Patients were described using frequency for categorical variables and mean (standard deviation, SD) or median (interquartile range, IQR) for continuous variables. DRV-containing dual and triple therapy groups were compared using heterogeneity Chi square test (of Fisher’s or Mantel-Hanszel test as appropriate), analysis of variance or Mann-Withney U test, respectively, as regards baseline characteristics. Patients were evaluated at baseline (T0), week 24 (T1) and week 48 (T2). Change from T0 was evaluated using the paired t-test for continuous variables if normally distributed and the signed rank test if not. Changes in eGFR, CD4, and lipids at T1 and T2 were subsequently compared between patients on dual and on triple therapy using analysis of variance or Mann-Withney U test, respectively.

Changes in eGFR were also compared in groups of patients taking tenofovir disoproxil fumarate (TDF) or not as part of their ART regimen, using the analysis of variance to perform the between-groups comparison.

The multivariable analysis was performed using a general linear model, after ranking of not normally distributed variables, if any. The durability of DRV/c treatment was defined as the time on continuous DRV/c use. The discontinuation or changing of other components of the ART regimen was not considered in durability analysis. Hazard ratio for discontinuation of DRV/c were calculated from fitting a Cox regression model and durability was represented throughout Kaplan–Meier plot. Differences were considered significant for p values < 0.05.

Grade 3–4 adverse events and treatment interruptions were recorded and detailed in the central database when they occurred [18]. Data collection started in May 2016, and continued till present (last data merger in March 2019).

The study protocol was approved by the local ethics committees of the participating centres and written consent was obtained from all participants.

Results

We identified 249 HIV-infected patients who started DRV/c containing antiretroviral regimens. The general characteristics of the patients are showed in Table 1.

Table 1 Baseline characteristics of 249 patients enrolled in the DRV/COBI cohort

Among them, 182 were males (73.1%), 235 Caucasian (94.4%). Mean age was 48.0 (± 10.4) years, similar in both sexes. Nine patients (3.6%) were cART naïve.

Seventy-two (28.9%) were in DRV/c-based dual therapies and 177 (71.1%) in DRV/c triple therapy (Fig. 1); 76.4% and 77.4% respectively switched to DRV/c from regimens already including DRV.

Fig. 1
figure1

Antiretroviral therapy drug regimens in patients initiating darunavir/cobicistat (DRV/c). 3TC: lamivudine; ABC: abacavir; DRV/c: darunavir/cobicistat; DTG: dolutegravir; FTC: emtricitabine; RAL: raltegravir; TDF: tenofovir

Among them (N = 192 subjects) the median time on previous DRV treatment was 26 months (IQR 14–44). Follow up at 24 and 48 weeks was available for 239 (96.9%) and 181 (72.7%) patients, respectively. Sex and risk factor for HIV infection were different by groups, as well as time on previous PI and ART in general. Patients on dual therapy were also more likely hypercholesterolemic. On the whole, HC was present in 48.6% and HT in 16.5% of patients, similar in dual and triple therapy groups. At 24 and 48 weeks after DRV/c initiation CD4 increased, without significant differences between dual and triple therapy (Table 2).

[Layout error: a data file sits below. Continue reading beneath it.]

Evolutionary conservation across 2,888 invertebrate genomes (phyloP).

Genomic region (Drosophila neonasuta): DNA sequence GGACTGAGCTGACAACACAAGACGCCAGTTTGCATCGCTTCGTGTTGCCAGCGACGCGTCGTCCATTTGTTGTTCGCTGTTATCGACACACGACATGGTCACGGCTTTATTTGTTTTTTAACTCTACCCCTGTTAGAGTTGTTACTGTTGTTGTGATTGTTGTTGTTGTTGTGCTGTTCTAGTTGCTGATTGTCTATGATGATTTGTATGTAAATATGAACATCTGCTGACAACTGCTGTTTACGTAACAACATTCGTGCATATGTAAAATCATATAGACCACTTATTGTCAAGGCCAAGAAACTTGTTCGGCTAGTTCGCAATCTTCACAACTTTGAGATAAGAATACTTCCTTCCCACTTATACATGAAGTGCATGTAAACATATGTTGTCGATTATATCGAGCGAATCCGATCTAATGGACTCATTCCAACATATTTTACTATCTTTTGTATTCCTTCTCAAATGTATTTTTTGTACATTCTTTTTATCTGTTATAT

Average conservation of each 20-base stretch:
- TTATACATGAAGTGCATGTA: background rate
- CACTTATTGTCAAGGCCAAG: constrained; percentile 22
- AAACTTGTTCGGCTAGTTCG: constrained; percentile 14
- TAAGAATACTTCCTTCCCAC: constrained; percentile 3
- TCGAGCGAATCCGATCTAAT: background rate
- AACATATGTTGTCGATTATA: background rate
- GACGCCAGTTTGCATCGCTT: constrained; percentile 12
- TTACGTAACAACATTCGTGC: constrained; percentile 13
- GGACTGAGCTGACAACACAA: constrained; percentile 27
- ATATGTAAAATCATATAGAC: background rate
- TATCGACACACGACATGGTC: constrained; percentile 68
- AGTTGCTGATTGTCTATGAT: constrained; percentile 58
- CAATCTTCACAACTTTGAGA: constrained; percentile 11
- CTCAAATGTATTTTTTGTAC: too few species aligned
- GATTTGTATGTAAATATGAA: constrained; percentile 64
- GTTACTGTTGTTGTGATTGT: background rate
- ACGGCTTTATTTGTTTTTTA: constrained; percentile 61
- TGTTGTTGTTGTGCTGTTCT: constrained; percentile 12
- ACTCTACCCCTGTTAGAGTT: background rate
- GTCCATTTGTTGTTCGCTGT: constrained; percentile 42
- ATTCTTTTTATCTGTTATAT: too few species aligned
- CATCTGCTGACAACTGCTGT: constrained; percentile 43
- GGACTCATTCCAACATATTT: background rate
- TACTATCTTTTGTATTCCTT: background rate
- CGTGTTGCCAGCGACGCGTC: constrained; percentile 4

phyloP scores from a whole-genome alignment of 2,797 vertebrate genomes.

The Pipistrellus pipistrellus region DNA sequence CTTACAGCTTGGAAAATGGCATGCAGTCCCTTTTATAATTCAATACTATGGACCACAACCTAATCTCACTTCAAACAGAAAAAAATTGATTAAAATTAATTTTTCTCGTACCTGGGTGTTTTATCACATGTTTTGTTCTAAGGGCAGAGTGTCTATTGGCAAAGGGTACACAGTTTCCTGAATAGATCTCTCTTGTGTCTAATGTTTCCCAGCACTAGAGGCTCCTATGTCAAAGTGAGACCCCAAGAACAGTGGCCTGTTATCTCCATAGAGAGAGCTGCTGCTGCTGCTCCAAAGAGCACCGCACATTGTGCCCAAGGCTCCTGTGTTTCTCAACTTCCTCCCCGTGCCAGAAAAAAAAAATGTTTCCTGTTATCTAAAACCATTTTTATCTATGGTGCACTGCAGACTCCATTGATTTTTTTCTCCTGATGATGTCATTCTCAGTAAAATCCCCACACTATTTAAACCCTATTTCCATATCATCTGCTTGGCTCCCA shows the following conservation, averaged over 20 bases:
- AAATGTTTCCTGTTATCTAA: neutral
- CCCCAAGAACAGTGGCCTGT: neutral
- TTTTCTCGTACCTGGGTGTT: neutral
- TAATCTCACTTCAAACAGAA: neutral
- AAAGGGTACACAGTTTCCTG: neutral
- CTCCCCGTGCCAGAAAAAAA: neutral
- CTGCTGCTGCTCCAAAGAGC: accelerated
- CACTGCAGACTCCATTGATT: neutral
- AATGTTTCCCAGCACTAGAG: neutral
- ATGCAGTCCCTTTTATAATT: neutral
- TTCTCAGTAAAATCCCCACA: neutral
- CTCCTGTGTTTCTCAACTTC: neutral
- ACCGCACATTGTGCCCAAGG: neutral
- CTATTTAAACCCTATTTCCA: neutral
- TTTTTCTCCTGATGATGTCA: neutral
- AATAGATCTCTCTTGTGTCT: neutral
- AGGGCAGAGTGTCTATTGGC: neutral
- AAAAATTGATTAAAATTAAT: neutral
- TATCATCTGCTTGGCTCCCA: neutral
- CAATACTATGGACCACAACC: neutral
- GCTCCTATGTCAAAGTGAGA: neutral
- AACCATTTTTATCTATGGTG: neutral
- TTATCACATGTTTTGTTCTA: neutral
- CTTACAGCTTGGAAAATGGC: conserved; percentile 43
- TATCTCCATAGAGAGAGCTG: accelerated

Table 2 Changes in estimated glomerular filtration rate (eGFR), CD4+ T cell count (CD4), and lipids at 24 and 48 weeks after starting darunavir/cobicistat

As compared to baseline, eGFR significantly decreased at T1 and T2. Comparing eGFR trend in groups of patients on tenofovir (122, 49.2%) as potentially kidney-damaging drug we found that eGFR change from baseline was more marked in patients taking tenofovir than in others: − 9.5 ± 1.6 ml/min (p < 0.0001), and − 4.2 ± 1.4 ml/min (p = 0.003), significant in the between-groups comparison (p = 0.01). At T2, this difference would narrow, and eGFR was − 9.1 ± 1.8 and − 7.5 ± 1.5 ml/min respectively, similar between groups (p = 0.50).

Blood lipid profile did not change significantly in either the global population or patients with HC. No difference was found in TC, HDL, TC/HDL and TG change between patients in dual or in triple therapy (Table 2). Adjusting for factors that were different at baseline did not change our findings.

After a median observation of 17 months (IQR 13–20), 72 (28.9%) patients discontinued DRV/c, of which 16 (22.2%) were on dual and 56 (31.6%) on triple therapy.

The durability of dual regimens resulted higher than that of triple therapies (log-rank test p = 0.01, Fig. 2).

Fig. 2
figure2

Durability of dual and triple combined antiretroviral regimens containing darunavir/cobicistat (DRV/c). Patients were censored when stopping DRV/c

However, after adjusting for age, sex, risk factor for HIV acquisition, CDC stage at initiation and years on ART, the protective role of dual therapy was no longer significant (hazard ratio for interruption 0.70, 95% confidence interval 0.39–1.27, triple regimen as the reference).